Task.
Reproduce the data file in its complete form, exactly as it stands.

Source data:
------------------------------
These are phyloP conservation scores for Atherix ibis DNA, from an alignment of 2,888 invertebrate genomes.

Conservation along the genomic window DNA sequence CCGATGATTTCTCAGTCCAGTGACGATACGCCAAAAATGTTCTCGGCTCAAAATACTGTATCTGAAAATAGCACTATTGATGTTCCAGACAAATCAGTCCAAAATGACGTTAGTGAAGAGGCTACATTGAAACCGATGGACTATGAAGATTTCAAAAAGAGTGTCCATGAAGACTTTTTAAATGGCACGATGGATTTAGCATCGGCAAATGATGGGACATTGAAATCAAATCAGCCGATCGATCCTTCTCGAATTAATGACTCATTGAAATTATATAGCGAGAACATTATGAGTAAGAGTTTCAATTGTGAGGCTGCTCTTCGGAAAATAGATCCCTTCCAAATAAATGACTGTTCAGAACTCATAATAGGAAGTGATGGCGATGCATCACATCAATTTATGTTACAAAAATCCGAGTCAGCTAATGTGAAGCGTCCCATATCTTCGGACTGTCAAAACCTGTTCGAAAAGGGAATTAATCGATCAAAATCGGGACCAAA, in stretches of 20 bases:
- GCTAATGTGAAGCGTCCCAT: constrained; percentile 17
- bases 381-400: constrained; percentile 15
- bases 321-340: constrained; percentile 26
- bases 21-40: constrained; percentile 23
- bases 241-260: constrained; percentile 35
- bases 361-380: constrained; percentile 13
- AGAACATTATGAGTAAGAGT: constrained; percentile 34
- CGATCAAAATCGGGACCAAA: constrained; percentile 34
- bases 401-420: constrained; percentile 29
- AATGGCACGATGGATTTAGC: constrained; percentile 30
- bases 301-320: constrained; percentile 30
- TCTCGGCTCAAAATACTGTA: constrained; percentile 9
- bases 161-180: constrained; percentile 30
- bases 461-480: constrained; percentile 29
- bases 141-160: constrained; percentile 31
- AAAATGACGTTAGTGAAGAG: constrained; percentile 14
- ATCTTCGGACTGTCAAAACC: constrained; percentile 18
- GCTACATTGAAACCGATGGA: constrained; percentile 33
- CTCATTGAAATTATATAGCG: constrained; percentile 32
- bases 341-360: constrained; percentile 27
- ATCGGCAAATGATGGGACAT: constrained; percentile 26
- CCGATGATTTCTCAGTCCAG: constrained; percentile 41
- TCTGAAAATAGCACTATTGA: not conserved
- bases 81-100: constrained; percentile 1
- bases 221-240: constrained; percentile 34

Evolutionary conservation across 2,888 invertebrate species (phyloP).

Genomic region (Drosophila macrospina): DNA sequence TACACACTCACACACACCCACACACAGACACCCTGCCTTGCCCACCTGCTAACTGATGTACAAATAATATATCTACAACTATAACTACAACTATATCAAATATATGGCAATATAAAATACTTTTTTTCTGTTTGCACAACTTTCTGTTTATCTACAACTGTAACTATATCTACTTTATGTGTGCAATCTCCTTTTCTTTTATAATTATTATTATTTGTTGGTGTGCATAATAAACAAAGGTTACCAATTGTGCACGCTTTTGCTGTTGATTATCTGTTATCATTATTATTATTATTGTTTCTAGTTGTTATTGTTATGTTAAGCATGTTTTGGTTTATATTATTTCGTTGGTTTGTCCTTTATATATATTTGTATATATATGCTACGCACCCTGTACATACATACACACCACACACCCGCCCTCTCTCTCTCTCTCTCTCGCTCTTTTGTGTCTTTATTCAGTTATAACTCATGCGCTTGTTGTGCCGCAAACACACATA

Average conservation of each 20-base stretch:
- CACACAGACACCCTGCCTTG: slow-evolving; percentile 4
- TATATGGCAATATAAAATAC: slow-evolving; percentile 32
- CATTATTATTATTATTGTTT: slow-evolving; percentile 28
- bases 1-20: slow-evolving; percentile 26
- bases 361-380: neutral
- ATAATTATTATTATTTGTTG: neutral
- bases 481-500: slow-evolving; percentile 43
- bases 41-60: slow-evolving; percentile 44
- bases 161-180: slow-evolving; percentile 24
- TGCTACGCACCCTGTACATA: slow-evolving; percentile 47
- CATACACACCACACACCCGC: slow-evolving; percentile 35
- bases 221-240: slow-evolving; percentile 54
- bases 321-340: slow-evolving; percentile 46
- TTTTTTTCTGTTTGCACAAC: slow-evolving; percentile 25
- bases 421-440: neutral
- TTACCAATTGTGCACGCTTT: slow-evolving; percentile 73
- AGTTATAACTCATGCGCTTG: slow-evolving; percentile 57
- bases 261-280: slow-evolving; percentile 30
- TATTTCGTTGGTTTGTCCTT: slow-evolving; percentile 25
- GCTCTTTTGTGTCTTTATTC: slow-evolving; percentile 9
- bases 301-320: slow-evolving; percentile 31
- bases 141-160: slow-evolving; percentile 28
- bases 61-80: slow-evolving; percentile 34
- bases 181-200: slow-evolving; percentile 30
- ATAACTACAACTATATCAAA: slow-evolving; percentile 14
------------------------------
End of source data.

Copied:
These are phyloP conservation scores for Atherix ibis DNA, from an alignment of 2,888 invertebrate genomes.

Conservation along the genomic window DNA sequence CCGATGATTTCTCAGTCCAGTGACGATACGCCAAAAATGTTCTCGGCTCAAAATACTGTATCTGAAAATAGCACTATTGATGTTCCAGACAAATCAGTCCAAAATGACGTTAGTGAAGAGGCTACATTGAAACCGATGGACTATGAAGATTTCAAAAAGAGTGTCCATGAAGACTTTTTAAATGGCACGATGGATTTAGCATCGGCAAATGATGGGACATTGAAATCAAATCAGCCGATCGATCCTTCTCGAATTAATGACTCATTGAAATTATATAGCGAGAACATTATGAGTAAGAGTTTCAATTGTGAGGCTGCTCTTCGGAAAATAGATCCCTTCCAAATAAATGACTGTTCAGAACTCATAATAGGAAGTGATGGCGATGCATCACATCAATTTATGTTACAAAAATCCGAGTCAGCTAATGTGAAGCGTCCCATATCTTCGGACTGTCAAAACCTGTTCGAAAAGGGAATTAATCGATCAAAATCGGGACCAAA, in stretches of 20 bases:
- GCTAATGTGAAGCGTCCCAT: constrained; percentile 17
- bases 381-400: constrained; percentile 15
- bases 321-340: constrained; percentile 26
- bases 21-40: constrained; percentile 23
- bases 241-260: constrained; percentile 35
- bases 361-380: constrained; percentile 13
- AGAACATTATGAGTAAGAGT: constrained; percentile 34
- CGATCAAAATCGGGACCAAA: constrained; percentile 34
- bases 401-420: constrained; percentile 29
- AATGGCACGATGGATTTAGC: constrained; percentile 30
- bases 301-320: constrained; percentile 30
- TCTCGGCTCAAAATACTGTA: constrained; percentile 9
- bases 161-180: constrained; percentile 30
- bases 461-480: constrained; percentile 29
- bases 141-160: constrained; percentile 31
- AAAATGACGTTAGTGAAGAG: constrained; percentile 14
- ATCTTCGGACTGTCAAAACC: constrained; percentile 18
- GCTACATTGAAACCGATGGA: constrained; percentile 33
- CTCATTGAAATTATATAGCG: constrained; percentile 32
- bases 341-360: constrained; percentile 27
- ATCGGCAAATGATGGGACAT: constrained; percentile 26
- CCGATGATTTCTCAGTCCAG: constrained; percentile 41
- TCTGAAAATAGCACTATTGA: not conserved
- bases 81-100: constrained; percentile 1
- bases 221-240: constrained; percentile 34

Evolutionary conservation across 2,888 invertebrate species (phyloP).

Genomic region (Drosophila macrospina): DNA sequence TACACACTCACACACACCCACACACAGACACCCTGCCTTGCCCACCTGCTAACTGATGTACAAATAATATATCTACAACTATAACTACAACTATATCAAATATATGGCAATATAAAATACTTTTTTTCTGTTTGCACAACTTTCTGTTTATCTACAACTGTAACTATATCTACTTTATGTGTGCAATCTCCTTTTCTTTTATAATTATTATTATTTGTTGGTGTGCATAATAAACAAAGGTTACCAATTGTGCACGCTTTTGCTGTTGATTATCTGTTATCATTATTATTATTATTGTTTCTAGTTGTTATTGTTATGTTAAGCATGTTTTGGTTTATATTATTTCGTTGGTTTGTCCTTTATATATATTTGTATATATATGCTACGCACCCTGTACATACATACACACCACACACCCGCCCTCTCTCTCTCTCTCTCTCGCTCTTTTGTGTCTTTATTCAGTTATAACTCATGCGCTTGTTGTGCCGCAAACACACATA

Average conservation of each 20-base stretch:
- CACACAGACACCCTGCCTTG: slow-evolving; percentile 4
- TATATGGCAATATAAAATAC: slow-evolving; percentile 32
- CATTATTATTATTATTGTTT: slow-evolving; percentile 28
- bases 1-20: slow-evolving; percentile 26
- bases 361-380: neutral
- ATAATTATTATTATTTGTTG: neutral
- bases 481-500: slow-evolving; percentile 43
- bases 41-60: slow-evolving; percentile 44
- bases 161-180: slow-evolving; percentile 24
- TGCTACGCACCCTGTACATA: slow-evolving; percentile 47
- CATACACACCACACACCCGC: slow-evolving; percentile 35
- bases 221-240: slow-evolving; percentile 54
- bases 321-340: slow-evolving; percentile 46
- TTTTTTTCTGTTTGCACAAC: slow-evolving; percentile 25
- bases 421-440: neutral
- TTACCAATTGTGCACGCTTT: slow-evolving; percentile 73
- AGTTATAACTCATGCGCTTG: slow-evolving; percentile 57
- bases 261-280: slow-evolving; percentile 30
- TATTTCGTTGGTTTGTCCTT: slow-evolving; percentile 25
- GCTCTTTTGTGTCTTTATTC: slow-evolving; percentile 9
- bases 301-320: slow-evolving; percentile 31
- bases 141-160: slow-evolving; percentile 28
- bases 61-80: slow-evolving; percentile 34
- bases 181-200: slow-evolving; percentile 30
- ATAACTACAACTATATCAAA: slow-evolving; percentile 14